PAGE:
DIRECTOR: Joseph Losey | WRITER: Tennessee Williams | CAST: Elizabeth Taylor, Richard Burton, Noël Coward, Joanna Shimkus, Michael Dunn | UK
It’s not enough that Boom* is a legendarily disastrous multi-million dollar box office flop that was based on an equally legendary Tennessee Williams flop, The Milk Train Doesn’t Stop Here Anymore — which may hold some kind of Broadway record for flopping in successive years (in 1963 with Hermione Baddeley and CYT Paul Roebling in the Elizabeth Taylor and Richard Burton roles, then again in 1964 with Tallulah Bankhead and Tab Hunter) — but it’s been canonized by, among others, John Waters as one of the greatest camp masterpieces of all time. Well, there is no escaping the fact that the movie is an unmitigated disaster, but it doesn’t quite work for me as camp, either. For me to get that delicious jolt of pure malevolent schadenfreude with this kind of disastrous film (or play), I have to have the sense that the people involved are trying their hardest but they’re failing (and flailing) on a huge scale and just won’t give up. It has to be clear to me, in other words, that the actors, director, screenwriter — the whole lot of them — care about what they’re doing. In the case of Boom, unfortunately, it is abundantly clear that no one involved in the movie gave a shit.
I’ve read that Losey was drinking heavily during the filming and it shows; he seems not to be interested in much of anything, and in particular not in directing actors. Richard Burton is much too old to play the young and sexy Angel of Death and he coasts along intoning and looking bloated and, frequently, in his cups. Worse is Elizabeth Taylor who is obviously loaded through much of the film and waddles around on her short stubby legs flashing the enormous rocks on her short stubby fingers — I’ve said it before and I’ll say it again: of all the major glamorous movie stars who’ve ever lived she is by far the least physically graceful — and she can’t decide what her character is, so for no discernible reason in the middle of one scene she starts speaking in a fake posh British accent that’s straight out of a Carol Burnett skit, while in others she shrieks like Shelley Winters (“Shit on your mother!” to a servant; “Get back in yer robe! Putcher cloes on!” to Richard Burton’s character), and there are stretches where I would swear she doesn’t even know what she’s saying.
Watching an actor play a character who is obviously drunk is one thing, but watching an obviously drunk actor not even try to act is just not fun or funny. On top of this, Taylor looks like she not only never lost the weight she had gained for Who’s Afraid of Virginia Woolf two years earlier, but had gotten even heavier, which makes lines like “If you have a world famous figure why be selfish with it?” especially embarrassing when she’s backlit in a gauzy negligée. But worst of all is watching Liz and Dick act together — the only reason for this dog and pony show to begin with — since there’s no glamour, no pizzazz, no anything. They’re clearly trading on their celebrity as a couple to put them over and it just isn’t enough.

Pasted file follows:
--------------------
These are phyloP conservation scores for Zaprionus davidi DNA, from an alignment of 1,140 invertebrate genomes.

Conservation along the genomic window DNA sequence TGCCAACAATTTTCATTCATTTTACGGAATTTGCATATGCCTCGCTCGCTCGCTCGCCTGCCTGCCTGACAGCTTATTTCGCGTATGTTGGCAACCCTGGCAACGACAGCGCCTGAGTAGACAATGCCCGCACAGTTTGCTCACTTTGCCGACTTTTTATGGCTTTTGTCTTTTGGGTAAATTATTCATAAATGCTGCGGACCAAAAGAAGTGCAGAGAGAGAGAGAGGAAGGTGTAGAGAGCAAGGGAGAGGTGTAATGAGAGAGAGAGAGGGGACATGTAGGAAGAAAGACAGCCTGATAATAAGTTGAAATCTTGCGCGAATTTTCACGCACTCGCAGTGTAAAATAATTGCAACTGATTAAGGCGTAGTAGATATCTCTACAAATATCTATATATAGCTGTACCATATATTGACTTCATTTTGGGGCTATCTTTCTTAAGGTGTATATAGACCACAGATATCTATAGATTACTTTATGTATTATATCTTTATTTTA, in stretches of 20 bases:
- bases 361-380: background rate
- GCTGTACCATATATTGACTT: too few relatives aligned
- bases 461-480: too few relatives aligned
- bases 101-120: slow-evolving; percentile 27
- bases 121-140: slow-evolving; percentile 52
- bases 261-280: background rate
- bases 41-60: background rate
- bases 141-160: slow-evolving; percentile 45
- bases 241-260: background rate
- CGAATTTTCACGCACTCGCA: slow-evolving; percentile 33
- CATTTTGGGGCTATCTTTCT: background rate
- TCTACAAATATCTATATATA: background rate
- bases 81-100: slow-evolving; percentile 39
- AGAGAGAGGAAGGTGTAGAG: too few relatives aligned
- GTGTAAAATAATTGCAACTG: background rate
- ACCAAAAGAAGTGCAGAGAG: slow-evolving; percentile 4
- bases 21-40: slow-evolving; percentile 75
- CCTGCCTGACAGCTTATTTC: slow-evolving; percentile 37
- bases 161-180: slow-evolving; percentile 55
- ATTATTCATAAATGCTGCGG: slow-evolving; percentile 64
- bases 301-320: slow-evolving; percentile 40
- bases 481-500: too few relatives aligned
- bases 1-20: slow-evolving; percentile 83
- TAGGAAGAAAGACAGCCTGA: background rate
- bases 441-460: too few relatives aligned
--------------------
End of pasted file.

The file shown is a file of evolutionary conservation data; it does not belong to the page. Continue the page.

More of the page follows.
It’s not obvious to me how anyone could have solved the root problem with Boom: the screenplay. It is quite simply awful. Williams’ trademark heightened, poetic dialogue and imagery are flat and obvious and the screenplay is littered with clunkers like “What’s human or not human is not for human decision!” Even Noël Coward**, the only actor in the movie who is halfway decent, is saddled with lines like “I’ve always found girls to be fragrant in any phase of the moon” as he sniffs from a small decanter of ammonia, a habit he acquired from an elegant New Orleans gentleman from his past who would cry “poisson!” and sniff from a decanter of ammonia when he passed women on the street. (Yes, really. Could I make that up?) But Coward does toss off his lines amusingly in his affected, over-enunciated staccato: “When you called me this morning I was so relieved I could die. I shouted a silent hallelujah. To myself.”
The sets and costumes are ridiculous and for no reason. Why, for instance, does the multi-millionaire former actress have Easter Island moai on her private island summer retreat just a short speed boat journey away from Capri? And what is the floor plan of her house? It appears from the inside to be a series of airplane-hangar sized rooms that don’t seem to join together to form a single building. All in all I wasn’t expecting anything good, but Boom is mediocre not-good, not spectacular not-good; there’s nothing that’s so awful that it really stands out for its sheer awfulness. It’s just a mess with no spark of anything special. I guess there’s no denying that some of it is fun; it’s just not fun or funny enough for two hours.
* I assume the American release of this movie, Boom!, is more exciting than Boom, the title of the UK release that I watched.
** I just love Roger “Mere plot points are meaningless” Ebert: “A fey old charmer from the mainland — Noel Coward, no less — is invited to dinner.” Noël Coward’s character’s name is The Witch of Capri. Because he’s a gossipy bitchy old queen who lives on Capri. An island. A fact about the character that is repeated endlessly, and which is important because Flora “Sissy” Goforth — Liz — lives on a private island approachable only by launch from Capri, another island, which itself has been essentially an exclusive country club vacation hangout for the ultra-wealthy since the Emperor Augustus.